The Milkshake Question
What did your company hire your organization to do? This is known as The Milkshake Question which is explained in this video featuring Clayton Christensen.
The first step in any rigorous instructional design is understanding what the company stakeholders expect training to do. Some call this Return on Expectations (ROE) since the evaluation of training has historically been a fuzzy science. It was hard to quantify the value of training programs – or so some said.
(By the way, Cathy Moore’s Blueprint methodology is an excellent resource for anyone wanting to get better at determining how effective training is going to be BEFORE time and money is wasted.)
Traditional Training and Business to Customer Training (B2C)
Traditional training has focused on performance improvement within an organization. Using Kirkpatrick, the effectiveness of a training program can be measured in terms of behavioral changes. If a learner has better performance after training, then the training is deemed successful.
But what about business to customer (B2C) training? Let’s use a software company example. Previously, software was hosted on-premises in a company’s own data center. Customer training for installed software as part of a purchase package. For example, I managed the purchase and implementation of a learning management system for a Fortune 500 company. $15K of training for employees was “thrown in” to sweeten the deal. Our employees sat in a classroom and were trained on the LMS’s use. B2C training was not necessarily marketing, but more of a sales tool.
Fast forward ten years or so. Software companies are building SaaS apps and putting them in the cloud. The Internet has enabled eLearning which reduces the cost of training by keeping workers at their jobs and making training available on demand, and marketers have figured out that B2C online training IS marketing.
B2C Training is Marketing
When a software company creates a product, educating customers on how to use it is supposed to generate more sales, increase brand loyalty, and provide – especially in the case of cloud computing – more and more usage of the “Lego blocks” of the product suite. This is the ROI of B2C training for software. “Conversions” can be tracked by product downloads, subscriptions created during training, tracking the adoption of additional technologies used, etc. Now a training organization can quantify its business impact, immediately and over time.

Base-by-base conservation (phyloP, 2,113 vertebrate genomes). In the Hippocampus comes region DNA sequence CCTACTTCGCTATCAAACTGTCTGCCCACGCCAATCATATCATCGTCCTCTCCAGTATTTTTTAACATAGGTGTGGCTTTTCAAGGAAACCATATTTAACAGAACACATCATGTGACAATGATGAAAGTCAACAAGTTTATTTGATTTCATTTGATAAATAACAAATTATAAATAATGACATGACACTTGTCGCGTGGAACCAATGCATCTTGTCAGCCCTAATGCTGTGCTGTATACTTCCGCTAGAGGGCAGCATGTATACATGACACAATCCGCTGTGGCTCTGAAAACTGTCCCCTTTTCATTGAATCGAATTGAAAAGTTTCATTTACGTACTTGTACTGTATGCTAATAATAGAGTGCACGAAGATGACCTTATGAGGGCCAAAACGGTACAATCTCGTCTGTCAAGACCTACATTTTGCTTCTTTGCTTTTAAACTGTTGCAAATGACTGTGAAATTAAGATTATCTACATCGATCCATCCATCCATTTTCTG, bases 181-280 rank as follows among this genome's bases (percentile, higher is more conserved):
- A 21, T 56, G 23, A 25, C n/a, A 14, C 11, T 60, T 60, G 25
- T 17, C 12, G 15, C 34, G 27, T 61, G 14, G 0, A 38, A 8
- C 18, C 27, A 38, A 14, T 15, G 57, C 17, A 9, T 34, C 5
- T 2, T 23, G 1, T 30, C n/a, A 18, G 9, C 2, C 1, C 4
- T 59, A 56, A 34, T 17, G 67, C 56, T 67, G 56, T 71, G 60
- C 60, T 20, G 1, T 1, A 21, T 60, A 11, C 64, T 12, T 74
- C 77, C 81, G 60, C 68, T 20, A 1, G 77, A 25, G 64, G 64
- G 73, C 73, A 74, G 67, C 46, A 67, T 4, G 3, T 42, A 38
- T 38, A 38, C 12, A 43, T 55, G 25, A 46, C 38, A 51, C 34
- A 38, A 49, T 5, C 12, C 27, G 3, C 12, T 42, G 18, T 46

If you also have an Evangelism Department, online training can be used to give bootcamp or hackathon event attendees prerequisite knowledge. It increases the likelihood that they will be successful at the event and therefore – make them happy. Happy users of software are more brand loyal and will speak favorably of it to others. Not new news.
B2C Learner Segments to Customer Segments
Categorizing customers is part of any basic marketing effort – as identifying the needs of learners is basic to instructional design. For any kind of training, there are generally two segments:
- The New Learner – a brand new learner who has very little knowledge, who is pre-career, or early career. Competencies are few and proficiency levels are low.
- The Experienced Learner – an experienced learner has mastered some competencies at varying proficiency levels. They are often upskilling, or plugging holes in their knowledge.
Depending on the resources and operating budget available, the B2C learning organization may have to limit the scope of what they do – especially if the company sees the organization as marketing. The training organization will have to justify their existence, as usual, but the measurements of success change as do the learner segments. They become:
- New Customers – learners who have never used the product before.
- Old Customers – learners who have used the product, or a similar product who now need to transfer knowledge from the old product or similar product to the new product or additional product features.
In part 2, I’ll discuss how a learning organization can organize and manage content so that it meets the needs of Learner Customers as well as reduce the cost part of the ROI equation.